Concrete evidence

Bodega Lanzaga

A fashionable, revived material for wine ageing, not just fermentation, examined. A version of this article is published by the Financial Times. Above, Telmo Rodríguez's Bodega Lanzaga in Rioja.

Frog’s Leap has always been a bit of an exception among Napa Valley wineries. The Williams family who founded it were preaching the organic gospel long before most of their neighbours. They were early adopters of the cover crops that provide such beautiful photo opps each spring nowadays. They have treasured old vine varieties that are less fashionable and more obscure than the most profitable, Cabernet Sauvignon. They also seem to have managed an amicable and successful transition from one generation to another. And now John and his son Rory Williams are Napa’s first to adopt a winemaking practice that has been spreading like wildfire in cellars all over the world.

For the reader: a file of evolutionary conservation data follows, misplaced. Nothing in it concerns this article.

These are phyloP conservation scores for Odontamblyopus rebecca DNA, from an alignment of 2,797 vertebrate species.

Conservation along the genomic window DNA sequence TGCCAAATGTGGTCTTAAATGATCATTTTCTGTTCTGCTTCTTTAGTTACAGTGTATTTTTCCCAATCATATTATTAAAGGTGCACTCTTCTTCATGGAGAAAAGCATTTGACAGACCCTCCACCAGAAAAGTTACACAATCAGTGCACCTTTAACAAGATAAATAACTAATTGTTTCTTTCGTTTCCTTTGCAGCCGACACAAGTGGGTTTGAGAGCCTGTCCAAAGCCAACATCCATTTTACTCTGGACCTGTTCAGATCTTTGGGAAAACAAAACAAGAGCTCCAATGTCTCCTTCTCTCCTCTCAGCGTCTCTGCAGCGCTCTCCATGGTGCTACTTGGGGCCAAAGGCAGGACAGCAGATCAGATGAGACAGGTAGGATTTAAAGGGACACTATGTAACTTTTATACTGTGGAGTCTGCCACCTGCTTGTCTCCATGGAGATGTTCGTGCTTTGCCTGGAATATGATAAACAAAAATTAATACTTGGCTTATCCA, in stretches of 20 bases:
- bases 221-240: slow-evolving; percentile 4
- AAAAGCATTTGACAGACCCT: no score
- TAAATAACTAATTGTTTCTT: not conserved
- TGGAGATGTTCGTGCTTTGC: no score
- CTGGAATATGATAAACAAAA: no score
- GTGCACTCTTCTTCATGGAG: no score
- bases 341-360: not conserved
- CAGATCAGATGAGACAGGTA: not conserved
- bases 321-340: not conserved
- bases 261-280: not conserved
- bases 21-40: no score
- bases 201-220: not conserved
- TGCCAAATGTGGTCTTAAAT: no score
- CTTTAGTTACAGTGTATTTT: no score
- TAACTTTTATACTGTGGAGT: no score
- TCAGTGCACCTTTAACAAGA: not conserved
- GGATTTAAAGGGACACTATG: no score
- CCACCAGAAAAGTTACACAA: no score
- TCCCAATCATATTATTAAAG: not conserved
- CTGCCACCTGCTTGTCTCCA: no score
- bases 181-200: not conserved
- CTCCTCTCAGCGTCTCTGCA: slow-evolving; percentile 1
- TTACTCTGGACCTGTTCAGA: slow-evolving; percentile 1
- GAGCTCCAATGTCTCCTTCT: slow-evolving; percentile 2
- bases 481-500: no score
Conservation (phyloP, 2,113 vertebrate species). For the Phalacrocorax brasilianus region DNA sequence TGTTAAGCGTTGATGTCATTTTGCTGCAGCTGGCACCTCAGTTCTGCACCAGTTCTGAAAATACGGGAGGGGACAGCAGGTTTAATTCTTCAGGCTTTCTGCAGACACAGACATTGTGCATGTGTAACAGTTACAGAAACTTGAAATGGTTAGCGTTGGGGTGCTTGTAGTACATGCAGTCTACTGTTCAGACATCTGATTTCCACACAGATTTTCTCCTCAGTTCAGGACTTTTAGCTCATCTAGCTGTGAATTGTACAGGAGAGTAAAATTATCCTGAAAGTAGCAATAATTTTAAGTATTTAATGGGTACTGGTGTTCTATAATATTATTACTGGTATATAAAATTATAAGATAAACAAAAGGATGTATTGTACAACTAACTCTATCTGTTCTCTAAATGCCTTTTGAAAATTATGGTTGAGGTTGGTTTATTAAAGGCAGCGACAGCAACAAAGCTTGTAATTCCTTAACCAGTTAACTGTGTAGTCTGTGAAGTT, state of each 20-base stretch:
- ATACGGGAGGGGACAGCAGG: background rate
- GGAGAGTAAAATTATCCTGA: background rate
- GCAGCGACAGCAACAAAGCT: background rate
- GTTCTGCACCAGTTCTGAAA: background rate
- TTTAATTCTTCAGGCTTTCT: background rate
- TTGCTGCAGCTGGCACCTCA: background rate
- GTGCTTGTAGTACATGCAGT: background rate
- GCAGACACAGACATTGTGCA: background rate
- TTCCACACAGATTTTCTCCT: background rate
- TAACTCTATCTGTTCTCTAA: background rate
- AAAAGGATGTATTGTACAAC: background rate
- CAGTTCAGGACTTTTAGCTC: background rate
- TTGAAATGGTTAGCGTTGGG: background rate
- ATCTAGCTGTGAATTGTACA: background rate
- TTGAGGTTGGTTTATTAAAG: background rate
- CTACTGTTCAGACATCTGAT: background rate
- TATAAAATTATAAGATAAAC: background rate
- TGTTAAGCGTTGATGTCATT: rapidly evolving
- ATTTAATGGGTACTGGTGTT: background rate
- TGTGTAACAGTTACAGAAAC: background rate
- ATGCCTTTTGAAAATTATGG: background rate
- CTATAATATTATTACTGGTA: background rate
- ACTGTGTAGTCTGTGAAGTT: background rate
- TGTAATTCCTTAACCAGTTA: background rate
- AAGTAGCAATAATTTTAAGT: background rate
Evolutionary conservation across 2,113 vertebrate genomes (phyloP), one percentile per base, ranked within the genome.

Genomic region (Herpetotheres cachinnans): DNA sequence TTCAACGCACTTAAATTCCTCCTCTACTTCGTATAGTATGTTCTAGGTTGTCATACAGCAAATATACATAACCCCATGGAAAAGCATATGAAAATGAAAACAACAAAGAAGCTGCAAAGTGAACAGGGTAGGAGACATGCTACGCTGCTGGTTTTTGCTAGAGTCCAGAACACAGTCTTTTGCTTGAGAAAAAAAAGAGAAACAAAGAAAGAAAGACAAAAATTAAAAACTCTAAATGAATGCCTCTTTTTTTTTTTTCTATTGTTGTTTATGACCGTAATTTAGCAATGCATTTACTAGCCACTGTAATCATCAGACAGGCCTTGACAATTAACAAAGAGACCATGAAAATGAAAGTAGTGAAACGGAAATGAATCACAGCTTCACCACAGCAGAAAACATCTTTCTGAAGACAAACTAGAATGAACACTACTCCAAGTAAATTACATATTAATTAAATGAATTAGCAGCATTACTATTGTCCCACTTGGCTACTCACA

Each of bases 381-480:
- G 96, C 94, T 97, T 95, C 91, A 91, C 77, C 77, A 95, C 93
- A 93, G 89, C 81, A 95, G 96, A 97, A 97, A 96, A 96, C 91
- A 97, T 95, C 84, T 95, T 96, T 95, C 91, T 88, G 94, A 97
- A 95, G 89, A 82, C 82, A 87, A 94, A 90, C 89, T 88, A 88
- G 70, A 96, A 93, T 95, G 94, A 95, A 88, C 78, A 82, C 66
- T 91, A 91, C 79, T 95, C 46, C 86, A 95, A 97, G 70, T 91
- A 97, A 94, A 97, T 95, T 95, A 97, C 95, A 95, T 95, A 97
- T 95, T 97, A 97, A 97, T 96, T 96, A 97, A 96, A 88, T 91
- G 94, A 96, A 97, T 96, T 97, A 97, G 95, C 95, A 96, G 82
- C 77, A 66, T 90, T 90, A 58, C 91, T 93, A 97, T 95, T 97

Wood, and specifically oak, has long been the material of choice for ageing and, often, fermenting wine in. It clearly has an affinity with the flavours of wine and, most importantly, encourages just the right amount of oxygen needed to stabilise and clarify it. Ancient civilisations may have used clay pots and the like but wooden barrels succeeded amphorae as containers for both storage and transport as long ago as the third century AD.